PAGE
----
Jill Bolte Taylor’s Stroke of Insight

By Dr. Jill Bolte Taylor, New York Times bestselling author of My Stroke of Insight

Dr. Jill Bolte Taylor, author of My Stroke of Insight

My story is ironic and really quite profound. I was a brain scientist at Harvard, teaching and performing research when a blood vessel exploded in the left hemisphere of my brain. Over the course of four hours, I watched my brain completely deteriorate in its ability to process all information. On the morning of the stroke, arterio-venous malformation (AVM), I could not walk, talk, read, write or recall any of my life. I became an infant in a woman’s body.

On the morning of the stroke, the cells in my left hemisphere became completely nonfunctional as they were swimming in a pool of blood. When my language centers went off-line, I could no longer create language with my vocal cords or understand language when others spoke to me. In the absence of language, I shifted away from my normal perception of reality. With my brain no longer communicating with me through my normal brain chatter, I shifted away from having any understanding of the external world. When my brain-chatter became silent, I shifted into the consciousness of my right hemisphere, where I experienced a deep sense of peacefulness and euphoria.

The left and right hemispheres of our brains really do process very different information in very different ways. Our left hemisphere is our ability to process language and communicate with the external world. It breaks the big picture of life into details and thinks linearly, methodically and sequentially. As a result, it is capable of understanding the past as it relates to the present, as it relates to the future. It is exceptionally capable of both judgment and critical analysis. Our right hemisphere, on the other hand, is all about the present moment and it embraces the big picture of the context of our lives. Our right hemisphere is a right here right now experience that celebrates the essence of our existence. It thinks in pictures and is the source of our gratitude, appreciation of the present moment and experience of deep inner peace.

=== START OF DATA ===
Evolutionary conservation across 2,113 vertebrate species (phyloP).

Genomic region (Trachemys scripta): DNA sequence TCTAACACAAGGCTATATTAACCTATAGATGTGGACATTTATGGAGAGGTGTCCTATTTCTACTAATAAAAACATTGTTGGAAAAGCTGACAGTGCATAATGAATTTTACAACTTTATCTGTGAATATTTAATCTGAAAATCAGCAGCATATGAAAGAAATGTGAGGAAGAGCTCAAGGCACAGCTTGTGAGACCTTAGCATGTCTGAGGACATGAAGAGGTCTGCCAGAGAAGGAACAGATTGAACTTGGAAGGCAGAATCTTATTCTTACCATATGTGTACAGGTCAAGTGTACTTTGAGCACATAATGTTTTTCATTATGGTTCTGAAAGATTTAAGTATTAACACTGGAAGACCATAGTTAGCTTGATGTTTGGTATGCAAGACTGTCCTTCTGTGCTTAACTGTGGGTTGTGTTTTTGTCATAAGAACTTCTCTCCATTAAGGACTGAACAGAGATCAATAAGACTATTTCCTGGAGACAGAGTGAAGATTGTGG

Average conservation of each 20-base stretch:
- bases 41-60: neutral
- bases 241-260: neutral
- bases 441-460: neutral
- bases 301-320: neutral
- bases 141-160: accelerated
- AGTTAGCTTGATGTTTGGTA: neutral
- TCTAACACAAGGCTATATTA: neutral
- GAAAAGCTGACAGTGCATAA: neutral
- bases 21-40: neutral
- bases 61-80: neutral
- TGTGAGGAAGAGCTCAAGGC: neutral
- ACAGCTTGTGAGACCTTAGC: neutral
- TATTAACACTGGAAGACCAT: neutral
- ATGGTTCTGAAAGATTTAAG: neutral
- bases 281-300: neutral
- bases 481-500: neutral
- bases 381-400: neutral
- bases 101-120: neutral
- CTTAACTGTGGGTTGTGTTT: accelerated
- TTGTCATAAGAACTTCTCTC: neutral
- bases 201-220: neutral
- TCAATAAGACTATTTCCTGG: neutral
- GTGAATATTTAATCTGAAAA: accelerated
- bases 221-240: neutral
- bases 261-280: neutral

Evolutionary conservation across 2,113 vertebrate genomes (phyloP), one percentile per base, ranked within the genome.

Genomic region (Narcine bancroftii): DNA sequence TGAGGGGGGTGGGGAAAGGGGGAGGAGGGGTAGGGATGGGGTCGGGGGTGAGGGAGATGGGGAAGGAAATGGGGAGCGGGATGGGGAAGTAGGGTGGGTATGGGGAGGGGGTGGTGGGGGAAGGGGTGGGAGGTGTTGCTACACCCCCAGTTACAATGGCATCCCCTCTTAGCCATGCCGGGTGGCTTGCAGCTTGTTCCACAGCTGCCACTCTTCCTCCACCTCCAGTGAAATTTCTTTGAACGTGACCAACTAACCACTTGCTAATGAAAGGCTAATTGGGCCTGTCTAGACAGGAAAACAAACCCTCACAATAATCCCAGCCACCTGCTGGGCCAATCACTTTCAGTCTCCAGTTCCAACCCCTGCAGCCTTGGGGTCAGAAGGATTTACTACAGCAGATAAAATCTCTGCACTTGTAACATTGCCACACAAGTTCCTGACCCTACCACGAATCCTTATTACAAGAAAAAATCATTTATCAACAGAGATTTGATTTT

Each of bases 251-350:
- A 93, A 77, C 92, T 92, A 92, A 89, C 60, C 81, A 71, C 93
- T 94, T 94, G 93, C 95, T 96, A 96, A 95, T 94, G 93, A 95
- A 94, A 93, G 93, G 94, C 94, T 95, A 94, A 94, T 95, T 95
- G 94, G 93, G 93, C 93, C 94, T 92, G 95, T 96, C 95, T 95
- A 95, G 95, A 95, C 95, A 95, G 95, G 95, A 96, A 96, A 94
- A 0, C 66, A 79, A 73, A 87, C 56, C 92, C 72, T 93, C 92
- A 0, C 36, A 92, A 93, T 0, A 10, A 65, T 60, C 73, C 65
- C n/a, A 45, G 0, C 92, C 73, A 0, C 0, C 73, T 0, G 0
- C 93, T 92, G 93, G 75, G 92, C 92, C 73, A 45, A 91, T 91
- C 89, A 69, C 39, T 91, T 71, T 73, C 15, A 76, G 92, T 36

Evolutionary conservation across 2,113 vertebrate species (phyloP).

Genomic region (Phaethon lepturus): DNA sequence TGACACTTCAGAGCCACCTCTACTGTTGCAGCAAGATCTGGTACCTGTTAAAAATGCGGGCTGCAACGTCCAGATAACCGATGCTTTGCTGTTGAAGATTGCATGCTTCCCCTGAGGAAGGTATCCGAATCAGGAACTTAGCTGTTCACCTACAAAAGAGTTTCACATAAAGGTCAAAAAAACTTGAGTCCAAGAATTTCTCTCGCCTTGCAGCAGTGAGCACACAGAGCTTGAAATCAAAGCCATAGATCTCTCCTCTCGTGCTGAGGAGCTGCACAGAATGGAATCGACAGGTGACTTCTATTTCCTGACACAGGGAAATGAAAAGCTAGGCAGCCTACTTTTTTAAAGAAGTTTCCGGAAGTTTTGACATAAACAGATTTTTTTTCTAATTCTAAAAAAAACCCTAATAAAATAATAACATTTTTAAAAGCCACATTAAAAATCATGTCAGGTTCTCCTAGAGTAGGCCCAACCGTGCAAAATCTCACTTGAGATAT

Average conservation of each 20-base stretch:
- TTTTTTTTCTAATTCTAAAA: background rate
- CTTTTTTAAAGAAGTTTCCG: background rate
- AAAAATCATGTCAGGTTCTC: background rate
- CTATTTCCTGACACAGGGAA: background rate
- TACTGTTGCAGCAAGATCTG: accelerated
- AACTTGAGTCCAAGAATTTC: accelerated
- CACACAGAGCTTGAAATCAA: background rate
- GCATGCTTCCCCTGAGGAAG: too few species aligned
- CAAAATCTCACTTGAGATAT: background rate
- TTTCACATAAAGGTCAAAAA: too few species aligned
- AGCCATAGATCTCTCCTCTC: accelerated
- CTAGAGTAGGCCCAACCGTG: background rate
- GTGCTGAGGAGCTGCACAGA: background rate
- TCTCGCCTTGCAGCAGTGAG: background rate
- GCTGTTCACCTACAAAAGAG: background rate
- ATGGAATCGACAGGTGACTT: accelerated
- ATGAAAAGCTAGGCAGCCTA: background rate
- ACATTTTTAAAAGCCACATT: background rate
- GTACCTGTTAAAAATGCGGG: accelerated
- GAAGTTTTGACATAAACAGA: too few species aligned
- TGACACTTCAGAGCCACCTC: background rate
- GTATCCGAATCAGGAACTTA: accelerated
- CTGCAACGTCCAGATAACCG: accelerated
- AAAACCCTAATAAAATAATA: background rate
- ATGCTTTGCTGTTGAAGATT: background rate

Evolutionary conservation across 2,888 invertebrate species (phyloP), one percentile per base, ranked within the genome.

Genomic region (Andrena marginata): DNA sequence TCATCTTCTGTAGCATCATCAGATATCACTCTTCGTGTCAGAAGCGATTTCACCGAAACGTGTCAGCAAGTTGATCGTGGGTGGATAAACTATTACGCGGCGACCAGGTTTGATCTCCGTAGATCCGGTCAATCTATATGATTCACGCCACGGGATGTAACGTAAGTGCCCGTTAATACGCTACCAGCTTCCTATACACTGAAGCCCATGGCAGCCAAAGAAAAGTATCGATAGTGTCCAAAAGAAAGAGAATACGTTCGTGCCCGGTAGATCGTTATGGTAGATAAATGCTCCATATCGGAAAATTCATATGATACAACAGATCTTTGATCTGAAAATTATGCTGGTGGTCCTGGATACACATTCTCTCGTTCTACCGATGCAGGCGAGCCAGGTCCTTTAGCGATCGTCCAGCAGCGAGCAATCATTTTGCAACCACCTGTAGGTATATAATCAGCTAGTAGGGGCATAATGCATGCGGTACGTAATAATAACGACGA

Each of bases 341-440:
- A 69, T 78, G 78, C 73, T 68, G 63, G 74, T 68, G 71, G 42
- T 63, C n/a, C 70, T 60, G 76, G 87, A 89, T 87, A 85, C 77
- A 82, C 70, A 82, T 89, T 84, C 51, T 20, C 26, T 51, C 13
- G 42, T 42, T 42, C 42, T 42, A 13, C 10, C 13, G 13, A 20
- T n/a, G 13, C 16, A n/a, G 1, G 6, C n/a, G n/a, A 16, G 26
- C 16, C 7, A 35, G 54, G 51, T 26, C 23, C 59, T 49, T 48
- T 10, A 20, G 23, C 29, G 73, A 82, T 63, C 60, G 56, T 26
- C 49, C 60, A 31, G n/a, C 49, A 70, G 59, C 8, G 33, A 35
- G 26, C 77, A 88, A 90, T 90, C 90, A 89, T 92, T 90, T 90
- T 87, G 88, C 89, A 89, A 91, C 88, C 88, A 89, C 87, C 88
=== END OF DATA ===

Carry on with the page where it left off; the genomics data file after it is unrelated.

It took eight years for me to completely recover my cognitive faculties, and during that time I learned that I really am my circuitry in my brain. I can track a target as it moves through space because I have cells that perform that function. I can move my little finger by choice, because I have cells that perform that function. If I lose those cells, then I lose the ability to perform those functions unless another group of cells learn to take over that function. Bottom line, my experience of what I am in the world is a product of the cells in my brain.

Each of those brain cells function in circuit with other cells, rendering me capable of thinking, feeling and having physiological experiences. As you know, we all have the ability to focus our minds on whatever we choose. In this moment, I can choose to think about what the last meal I had was, or I can think about how clothes feel against my skin. At the same time, I can pick and choose what emotional circuitry I want to run. I can sit here and choose to think about something that invariably triggers my anger circuitry, by simply thinking thoughts about something that predictably makes me feel anger, or I can choose to think thoughts that will trigger my sadness circuitry and voluntarily move myself to tears.

Thanks to this experience with stroke, I have learned that it only takes 90 seconds for any of my emotional circuitry to be triggered and then result in a physiological response – like a dumping of norandrenaline into my blood stream when my anger circuit is triggered. From the moment my anger circuitry is triggered, it takes literally less than 90 seconds for my physiological response to come and go. As it turns out, if I stay angry for longer than that 90 seconds of physiology, it is because I have either consciously or unconsciously chosen to rethink the thoughts that re-stimulate that emotional circuitry.

Since our neurocircuitry of what we think and feel is so predictable and under voluntary control, I encourage everyone to pay close attention to how your neurocircuitry feels inside your body so that you can learn how to observe it rather thank engage with the circuitry you don’t really want to run.